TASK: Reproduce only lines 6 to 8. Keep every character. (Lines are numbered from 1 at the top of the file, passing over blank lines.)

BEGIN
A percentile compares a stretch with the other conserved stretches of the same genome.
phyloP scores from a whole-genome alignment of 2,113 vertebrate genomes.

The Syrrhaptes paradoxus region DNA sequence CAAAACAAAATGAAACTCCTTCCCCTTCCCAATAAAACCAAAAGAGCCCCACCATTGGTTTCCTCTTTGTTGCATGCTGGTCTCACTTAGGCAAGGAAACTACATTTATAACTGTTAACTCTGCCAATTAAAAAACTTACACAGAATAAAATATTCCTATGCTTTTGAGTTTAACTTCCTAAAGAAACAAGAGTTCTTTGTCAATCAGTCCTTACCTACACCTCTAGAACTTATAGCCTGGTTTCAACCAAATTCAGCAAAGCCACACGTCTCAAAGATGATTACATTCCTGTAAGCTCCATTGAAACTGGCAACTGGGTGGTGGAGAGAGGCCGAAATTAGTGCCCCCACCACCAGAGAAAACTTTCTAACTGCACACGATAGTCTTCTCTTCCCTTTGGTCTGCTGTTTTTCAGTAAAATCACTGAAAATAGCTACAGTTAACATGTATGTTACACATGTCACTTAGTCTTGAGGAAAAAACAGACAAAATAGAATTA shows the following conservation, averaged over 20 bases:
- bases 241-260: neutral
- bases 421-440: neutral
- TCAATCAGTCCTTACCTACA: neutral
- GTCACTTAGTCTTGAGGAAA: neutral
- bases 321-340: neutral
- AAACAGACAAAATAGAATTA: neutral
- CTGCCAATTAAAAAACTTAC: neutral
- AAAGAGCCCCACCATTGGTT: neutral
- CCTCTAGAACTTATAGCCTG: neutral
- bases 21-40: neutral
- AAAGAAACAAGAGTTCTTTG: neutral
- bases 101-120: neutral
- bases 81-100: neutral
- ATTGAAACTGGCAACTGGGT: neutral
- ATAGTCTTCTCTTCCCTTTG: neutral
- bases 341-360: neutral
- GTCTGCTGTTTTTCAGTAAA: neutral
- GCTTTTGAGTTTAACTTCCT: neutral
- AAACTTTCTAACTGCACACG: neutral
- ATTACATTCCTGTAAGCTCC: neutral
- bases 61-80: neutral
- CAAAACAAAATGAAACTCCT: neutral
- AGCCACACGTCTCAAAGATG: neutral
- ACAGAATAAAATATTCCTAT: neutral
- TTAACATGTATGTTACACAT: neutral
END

- TCAATCAGTCCTTACCTACA: neutral
- GTCACTTAGTCTTGAGGAAA: neutral
- bases 321-340: neutral